No LPG Subsidy for HIG Households: All You Need to Know
Surrender Your LPG Subsidy if You Earn MoreThan Rs. 10 Lakh Per Year, Or it’ll be Snatched Away by the Government
Last year in December government had announced that households with a taxable income of more than Rs. 10 lakh INR won’t be eligible for LPG subsidy anymore. Though initially it had been a request made by the PM, by the end of the year it was announced formally as a directive by Petroleum Ministry. And while this move has attracted criticism and debate across the country, it can actually prove very beneficial to the nation if we and government both do their work properly to implement it.
In this article I’ve tried to explain pretty much everything about this decision: the reasons, the procedure that government will use to determine someone’s taxable income and how can you declare your income yourself using both online and offline modes. But before we dive into those details, let’s take a look at some important points:
- It’s unclear whether everyone will have to declare his/her income using HIG declaration form or only those who earn more than Rs. 10 lakh per year will have to do so. In online mode you get only one option :- option of more than Rs. 10 lakh. However, the offline form includes both options.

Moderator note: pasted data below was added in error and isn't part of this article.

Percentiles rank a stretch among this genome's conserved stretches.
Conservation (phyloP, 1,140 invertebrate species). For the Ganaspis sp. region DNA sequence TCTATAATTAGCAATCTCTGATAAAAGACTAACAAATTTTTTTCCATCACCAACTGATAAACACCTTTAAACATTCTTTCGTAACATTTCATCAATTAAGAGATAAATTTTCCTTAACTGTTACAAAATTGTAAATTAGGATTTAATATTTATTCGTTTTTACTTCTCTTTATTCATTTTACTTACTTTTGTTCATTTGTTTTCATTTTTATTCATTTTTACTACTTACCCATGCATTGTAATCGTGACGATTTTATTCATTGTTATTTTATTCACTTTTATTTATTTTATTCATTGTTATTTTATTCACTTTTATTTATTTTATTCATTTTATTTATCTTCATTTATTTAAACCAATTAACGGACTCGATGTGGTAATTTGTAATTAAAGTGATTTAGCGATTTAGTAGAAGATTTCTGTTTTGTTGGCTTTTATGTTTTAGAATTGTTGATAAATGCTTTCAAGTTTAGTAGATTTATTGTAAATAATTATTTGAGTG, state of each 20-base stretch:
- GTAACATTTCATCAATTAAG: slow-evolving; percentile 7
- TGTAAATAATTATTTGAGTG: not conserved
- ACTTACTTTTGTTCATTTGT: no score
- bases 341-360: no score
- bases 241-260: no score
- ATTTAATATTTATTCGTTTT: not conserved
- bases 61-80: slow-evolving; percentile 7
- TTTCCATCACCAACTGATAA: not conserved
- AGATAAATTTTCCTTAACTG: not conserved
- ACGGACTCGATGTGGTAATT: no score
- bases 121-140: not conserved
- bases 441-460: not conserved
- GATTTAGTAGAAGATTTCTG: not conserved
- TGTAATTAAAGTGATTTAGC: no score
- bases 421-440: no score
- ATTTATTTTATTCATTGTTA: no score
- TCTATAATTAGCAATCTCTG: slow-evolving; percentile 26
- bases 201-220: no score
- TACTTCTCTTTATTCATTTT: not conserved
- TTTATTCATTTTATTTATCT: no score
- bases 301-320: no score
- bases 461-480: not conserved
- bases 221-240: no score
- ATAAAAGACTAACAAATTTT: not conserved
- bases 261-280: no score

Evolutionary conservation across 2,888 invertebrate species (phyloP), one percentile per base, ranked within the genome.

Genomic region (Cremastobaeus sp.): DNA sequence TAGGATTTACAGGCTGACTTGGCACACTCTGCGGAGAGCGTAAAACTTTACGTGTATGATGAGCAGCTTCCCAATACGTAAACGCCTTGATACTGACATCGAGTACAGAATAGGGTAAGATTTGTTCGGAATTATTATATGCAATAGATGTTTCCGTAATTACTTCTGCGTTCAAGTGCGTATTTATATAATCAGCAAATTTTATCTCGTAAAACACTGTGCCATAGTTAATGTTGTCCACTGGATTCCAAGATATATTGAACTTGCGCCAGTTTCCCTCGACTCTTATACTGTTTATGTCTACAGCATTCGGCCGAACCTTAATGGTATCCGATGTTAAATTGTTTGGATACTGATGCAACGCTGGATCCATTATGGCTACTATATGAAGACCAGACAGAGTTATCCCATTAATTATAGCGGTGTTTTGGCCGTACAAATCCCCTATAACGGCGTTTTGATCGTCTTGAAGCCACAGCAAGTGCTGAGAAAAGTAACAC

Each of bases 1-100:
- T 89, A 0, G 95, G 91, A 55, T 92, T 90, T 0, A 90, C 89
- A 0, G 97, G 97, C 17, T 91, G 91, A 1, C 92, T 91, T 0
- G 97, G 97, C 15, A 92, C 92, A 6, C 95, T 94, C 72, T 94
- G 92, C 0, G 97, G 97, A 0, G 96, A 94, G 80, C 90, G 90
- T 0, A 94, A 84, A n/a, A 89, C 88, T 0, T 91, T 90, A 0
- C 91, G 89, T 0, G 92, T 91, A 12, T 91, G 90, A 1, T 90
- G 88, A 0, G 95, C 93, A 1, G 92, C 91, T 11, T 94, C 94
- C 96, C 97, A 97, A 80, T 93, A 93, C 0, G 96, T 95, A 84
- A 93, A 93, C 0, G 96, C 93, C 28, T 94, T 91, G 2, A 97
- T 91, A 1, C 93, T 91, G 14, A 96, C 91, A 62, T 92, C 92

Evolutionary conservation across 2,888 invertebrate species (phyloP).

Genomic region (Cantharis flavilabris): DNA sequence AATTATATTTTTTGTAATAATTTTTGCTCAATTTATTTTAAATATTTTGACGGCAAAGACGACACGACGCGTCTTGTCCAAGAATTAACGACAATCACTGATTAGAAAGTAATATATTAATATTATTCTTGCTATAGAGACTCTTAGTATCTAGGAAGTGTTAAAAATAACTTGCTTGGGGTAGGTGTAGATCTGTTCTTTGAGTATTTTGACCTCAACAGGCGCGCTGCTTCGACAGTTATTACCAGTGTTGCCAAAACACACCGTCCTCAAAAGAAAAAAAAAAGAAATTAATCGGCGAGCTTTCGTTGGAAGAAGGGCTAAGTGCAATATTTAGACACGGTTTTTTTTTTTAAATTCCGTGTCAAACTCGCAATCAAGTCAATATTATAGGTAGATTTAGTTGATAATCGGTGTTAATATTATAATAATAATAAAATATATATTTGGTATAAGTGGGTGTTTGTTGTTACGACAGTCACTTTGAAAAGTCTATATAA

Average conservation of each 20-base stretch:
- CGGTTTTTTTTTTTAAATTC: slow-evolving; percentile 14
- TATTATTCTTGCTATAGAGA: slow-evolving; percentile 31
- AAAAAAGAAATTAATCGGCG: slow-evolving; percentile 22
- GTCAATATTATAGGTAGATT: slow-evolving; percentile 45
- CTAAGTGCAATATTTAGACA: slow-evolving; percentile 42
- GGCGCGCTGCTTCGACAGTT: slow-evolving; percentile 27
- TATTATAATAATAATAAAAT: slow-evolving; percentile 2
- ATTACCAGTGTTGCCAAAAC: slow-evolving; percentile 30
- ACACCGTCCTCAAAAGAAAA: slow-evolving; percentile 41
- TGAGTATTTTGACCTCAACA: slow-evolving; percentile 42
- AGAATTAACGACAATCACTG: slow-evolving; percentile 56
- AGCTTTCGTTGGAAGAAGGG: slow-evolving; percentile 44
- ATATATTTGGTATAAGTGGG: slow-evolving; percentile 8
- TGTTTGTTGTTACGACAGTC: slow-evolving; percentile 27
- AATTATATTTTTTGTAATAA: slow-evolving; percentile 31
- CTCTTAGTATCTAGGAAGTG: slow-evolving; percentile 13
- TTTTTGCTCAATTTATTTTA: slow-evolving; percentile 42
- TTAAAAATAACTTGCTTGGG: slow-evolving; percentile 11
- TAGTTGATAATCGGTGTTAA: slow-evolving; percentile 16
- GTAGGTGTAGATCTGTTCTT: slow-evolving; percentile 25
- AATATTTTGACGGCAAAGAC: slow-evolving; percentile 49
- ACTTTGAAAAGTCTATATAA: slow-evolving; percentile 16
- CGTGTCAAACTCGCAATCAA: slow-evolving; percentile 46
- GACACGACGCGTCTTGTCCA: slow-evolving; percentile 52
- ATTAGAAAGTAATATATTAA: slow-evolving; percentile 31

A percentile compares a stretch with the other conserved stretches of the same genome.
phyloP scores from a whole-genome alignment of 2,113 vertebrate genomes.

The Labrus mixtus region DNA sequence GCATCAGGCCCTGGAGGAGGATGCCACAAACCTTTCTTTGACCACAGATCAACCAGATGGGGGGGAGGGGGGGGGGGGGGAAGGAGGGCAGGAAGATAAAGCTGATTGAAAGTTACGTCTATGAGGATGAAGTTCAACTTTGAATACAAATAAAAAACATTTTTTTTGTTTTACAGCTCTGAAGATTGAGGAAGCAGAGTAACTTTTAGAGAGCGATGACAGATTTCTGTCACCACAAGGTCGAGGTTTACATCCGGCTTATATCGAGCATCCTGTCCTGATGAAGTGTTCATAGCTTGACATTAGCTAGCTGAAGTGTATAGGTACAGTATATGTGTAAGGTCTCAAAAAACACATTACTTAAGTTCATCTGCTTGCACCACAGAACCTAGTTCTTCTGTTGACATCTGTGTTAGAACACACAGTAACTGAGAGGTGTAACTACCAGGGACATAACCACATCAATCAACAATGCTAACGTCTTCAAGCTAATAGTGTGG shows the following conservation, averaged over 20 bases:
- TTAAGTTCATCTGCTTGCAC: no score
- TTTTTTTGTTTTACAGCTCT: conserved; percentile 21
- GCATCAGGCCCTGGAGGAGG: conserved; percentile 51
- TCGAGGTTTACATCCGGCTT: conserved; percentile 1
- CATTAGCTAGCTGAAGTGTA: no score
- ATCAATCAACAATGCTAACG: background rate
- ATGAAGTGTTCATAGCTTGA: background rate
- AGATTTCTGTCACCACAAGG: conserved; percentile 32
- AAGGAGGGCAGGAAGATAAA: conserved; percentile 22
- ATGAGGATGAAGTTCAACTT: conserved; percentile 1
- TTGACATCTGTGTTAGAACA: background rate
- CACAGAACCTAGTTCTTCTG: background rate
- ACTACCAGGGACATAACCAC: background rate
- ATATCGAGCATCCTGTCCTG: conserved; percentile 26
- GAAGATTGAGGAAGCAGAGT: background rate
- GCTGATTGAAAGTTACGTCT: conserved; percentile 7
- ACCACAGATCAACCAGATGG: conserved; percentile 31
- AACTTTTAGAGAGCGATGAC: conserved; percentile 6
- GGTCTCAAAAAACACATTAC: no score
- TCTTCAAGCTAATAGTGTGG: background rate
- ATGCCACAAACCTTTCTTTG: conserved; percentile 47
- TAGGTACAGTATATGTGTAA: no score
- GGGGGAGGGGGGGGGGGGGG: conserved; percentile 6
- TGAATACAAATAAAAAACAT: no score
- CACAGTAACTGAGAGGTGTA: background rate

- At the time of writing this article the form to declare income of more than Rs. 10 lakh per month is available on the website of BharatGas
- If you want to declare your income via offline mode then you can download the form from here.
Now let’s dive into a brief overview of LPG subsidy.
What is LPG subsidy and who is eligible to get it?
Till January of 2016 every Indian household with a gas connection was eligible for 12 cylinders on a subsidized rate. Out of 16 crore 35 lakh gas connection holders in the country 14 crore 78 lakh benefit from this scheme. However, in April of last year PM Modi himself requested to HIG group of Indian residents to give up on LPG subsidy for providing clean fuel to everyone at affordable costs. The government had rolled out a full-fledged marketing campaign for this particular request, which is popularly being known as PM’s “Give It Up” campaign.
Needless to say that such a campaign is bound to attract some flak. Though PM’s campaign earned sharp criticism and remained a topic of debate for quite some time, for a large part it worked successfully. Many well-known people also came forward to do it, including Wipro Chairman Mr. Ajeem Premji’s wife, Film Director Mani Ratnam, Actor Kamal Haasan and others. By December more than 50 lakh people had given up on subsidy from their own will.